FIG. 11 shows that when the adjuster 40 is positioned at 2 of FIG. 6.

FIG. 12 shows that when the adjuster 40 is positioned at 3 of FIG. 6.

Next, FIG. 14 shows an operational flowchart for explaining the content of the damping force characteristic control operation for each shock absorber SA executed in the control unit 4.

At a step 101, the CPU 4b determines whether the formed control signal V (for each one of the shock absorbers SA) is increased and exceeds a predetermined positive threshold value δT. If Yes at the step 101, the routine goes to a step 102 in which the corresponding one of the shock absorber SA is set to as the extension phase hard region HS.

If NO at the step 101, the routine goes to a step 103 in which the CPU 4b determines whether the control signal V is below a predetermined negative threshold value -δc.

If YES at the step 103, the routine goes to a step 104 in which the damping force characteristic of the corresponding one of the shock absorbers SA is set to as the compression phase hard region SH.

If NO at the step 103, the routine goes to a step 105, namely, if the CPU 4b determines that the value of the control signal V falls in a range from +δT to the minus -δC, the corresponding one of the shock absorbers SA is set to as each of the respective extension and compression phases being the soft region SS.

FIG. 15A through 15E show integrally a timing chart for explaining the operation of the control unit 4 and shock absorber(s) SA in the case of the first embodiment.

When the control signal V formed on the basis of the sprung mass vertical velocity Δx and relative velocity (Δx-Δx0) is varied with time as shown in FIG. 15A and the control signal V falls in a range from the predetermined negative threshold value -δC to the predetermined positive threshold value δT, the corresponding one of the shock absorbers SA is controlled in the soft region SS.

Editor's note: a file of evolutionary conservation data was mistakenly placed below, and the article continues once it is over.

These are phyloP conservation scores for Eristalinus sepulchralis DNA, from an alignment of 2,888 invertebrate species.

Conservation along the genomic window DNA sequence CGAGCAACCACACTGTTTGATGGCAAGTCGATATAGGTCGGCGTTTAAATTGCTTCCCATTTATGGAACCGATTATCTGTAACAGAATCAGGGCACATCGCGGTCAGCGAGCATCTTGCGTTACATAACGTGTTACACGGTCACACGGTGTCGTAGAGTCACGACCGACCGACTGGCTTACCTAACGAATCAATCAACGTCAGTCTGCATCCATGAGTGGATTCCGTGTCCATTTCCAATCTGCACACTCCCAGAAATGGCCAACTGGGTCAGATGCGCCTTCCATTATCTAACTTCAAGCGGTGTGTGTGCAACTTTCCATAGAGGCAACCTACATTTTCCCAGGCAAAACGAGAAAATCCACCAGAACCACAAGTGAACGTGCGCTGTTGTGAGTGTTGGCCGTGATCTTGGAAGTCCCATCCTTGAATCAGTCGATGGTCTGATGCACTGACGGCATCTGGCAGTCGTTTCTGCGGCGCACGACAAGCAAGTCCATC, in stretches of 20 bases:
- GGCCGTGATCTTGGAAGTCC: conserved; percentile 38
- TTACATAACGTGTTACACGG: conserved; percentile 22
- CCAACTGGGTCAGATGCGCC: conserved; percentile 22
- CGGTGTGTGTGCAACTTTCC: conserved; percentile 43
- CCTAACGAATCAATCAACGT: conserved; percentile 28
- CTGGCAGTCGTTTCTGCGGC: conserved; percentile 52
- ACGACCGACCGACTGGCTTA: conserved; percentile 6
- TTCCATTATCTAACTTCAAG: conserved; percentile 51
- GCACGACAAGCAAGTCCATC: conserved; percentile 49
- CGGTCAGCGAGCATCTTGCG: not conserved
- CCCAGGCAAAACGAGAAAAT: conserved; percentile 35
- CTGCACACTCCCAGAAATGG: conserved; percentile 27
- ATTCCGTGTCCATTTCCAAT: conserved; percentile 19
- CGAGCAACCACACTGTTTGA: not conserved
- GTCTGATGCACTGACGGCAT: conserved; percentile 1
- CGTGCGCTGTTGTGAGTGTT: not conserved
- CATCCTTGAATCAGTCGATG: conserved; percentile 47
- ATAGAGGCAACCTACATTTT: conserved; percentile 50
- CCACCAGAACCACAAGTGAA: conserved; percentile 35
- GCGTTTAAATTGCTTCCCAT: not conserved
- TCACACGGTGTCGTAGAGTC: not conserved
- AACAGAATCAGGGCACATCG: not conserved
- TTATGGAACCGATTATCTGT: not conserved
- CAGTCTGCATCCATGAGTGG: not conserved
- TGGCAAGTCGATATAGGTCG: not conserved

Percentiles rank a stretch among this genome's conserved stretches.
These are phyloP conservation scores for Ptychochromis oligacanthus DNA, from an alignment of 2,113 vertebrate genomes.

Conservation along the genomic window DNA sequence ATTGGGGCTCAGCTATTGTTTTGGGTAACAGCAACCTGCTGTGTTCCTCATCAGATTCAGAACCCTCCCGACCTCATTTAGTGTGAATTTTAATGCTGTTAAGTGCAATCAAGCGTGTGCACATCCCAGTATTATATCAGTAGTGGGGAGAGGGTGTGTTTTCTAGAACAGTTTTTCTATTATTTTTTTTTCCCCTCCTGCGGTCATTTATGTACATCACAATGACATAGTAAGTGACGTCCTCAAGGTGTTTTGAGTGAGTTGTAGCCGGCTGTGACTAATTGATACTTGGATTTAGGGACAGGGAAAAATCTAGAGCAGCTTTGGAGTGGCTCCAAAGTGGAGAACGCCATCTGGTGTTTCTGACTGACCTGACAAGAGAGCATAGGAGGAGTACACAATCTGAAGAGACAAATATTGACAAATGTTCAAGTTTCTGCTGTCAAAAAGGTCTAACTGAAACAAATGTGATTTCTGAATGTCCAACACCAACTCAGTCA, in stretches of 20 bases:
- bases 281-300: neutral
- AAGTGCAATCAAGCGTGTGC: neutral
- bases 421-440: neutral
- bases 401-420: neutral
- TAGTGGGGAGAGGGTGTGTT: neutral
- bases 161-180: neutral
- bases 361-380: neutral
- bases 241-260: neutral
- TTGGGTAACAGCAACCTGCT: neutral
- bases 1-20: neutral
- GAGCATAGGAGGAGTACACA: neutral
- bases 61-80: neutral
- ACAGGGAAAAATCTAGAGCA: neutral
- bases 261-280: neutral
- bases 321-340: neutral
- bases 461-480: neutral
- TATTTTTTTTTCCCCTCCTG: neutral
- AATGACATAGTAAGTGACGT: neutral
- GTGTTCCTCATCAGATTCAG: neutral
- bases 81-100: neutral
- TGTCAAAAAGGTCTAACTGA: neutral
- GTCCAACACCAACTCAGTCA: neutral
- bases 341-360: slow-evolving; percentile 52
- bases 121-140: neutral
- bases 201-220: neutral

On the other hand, if the magnitude and direction of the control signal V exceed the predetermined positive threshold value δT, the corresponding one of the shock absorbers SA is controlled so that the extension phase hard region HS is provided and the compression phase is set at a predetermined low (soft) damping force characteristic. At this time, the damping force characteristic at the extension phase is increased to provide a target damping force characteristic position PT in proportion to the magnitude of the control signal V.

On the other hand, if the magnitude and direction of the control signal V are minus and below the predetermined negative threshold value -δC, the compression phase hard region SH is provided so that the extension phase damping force characteristic is fixed to the low predetermined damping force characteristic and the damping force characteristic at the compression phase is varied to provide a target damping force characteristic position PC in proportion to the value of the control signal V.

Next, a symbol a of FIG. 15C denotes a region in which the direction of the control signal V formed on the basis of the sprung mass vertical velocity Δx and relative velocity (Δx-Δx0) is inverted from the negative value (downward) to the positive value (upward).

In the region a, the relative velocity (Δx-Δx0) still provides the negative value (the phase of the shock absorber SA is at the compression phase) so that the corresponding shock absorber SA is controlled at the extension phase hard region HS on the basis of the direction of the control signal V and the phase of the corresponding shock absorber SA is at the extension phase. Hence, at this region a, the extension phase from which the piston 31 of the shock absorber SA is moved away provides the hard characteristic which is proportional to the value of the control signal V.

A region b denotes a region in which the direction (direction discriminating sign) of the control signal V is still positive (upward value) and the relative velocity (Δx-Δx0) is switched from the negative value to the positive value (extension phase from which the piston of the corresponding shock absorber SA is moved away). At this time, since the shock absorber SA is controlled in the mode of the extension phase hard region HS on the basis of the direction of the control signal V, the stroke direction of the corresponding shock absorber SA is the extension phase. Hence, at the region b, the extension phase side of the shock absorber SA provides the hard characteristic proportional to the value of the control signal V.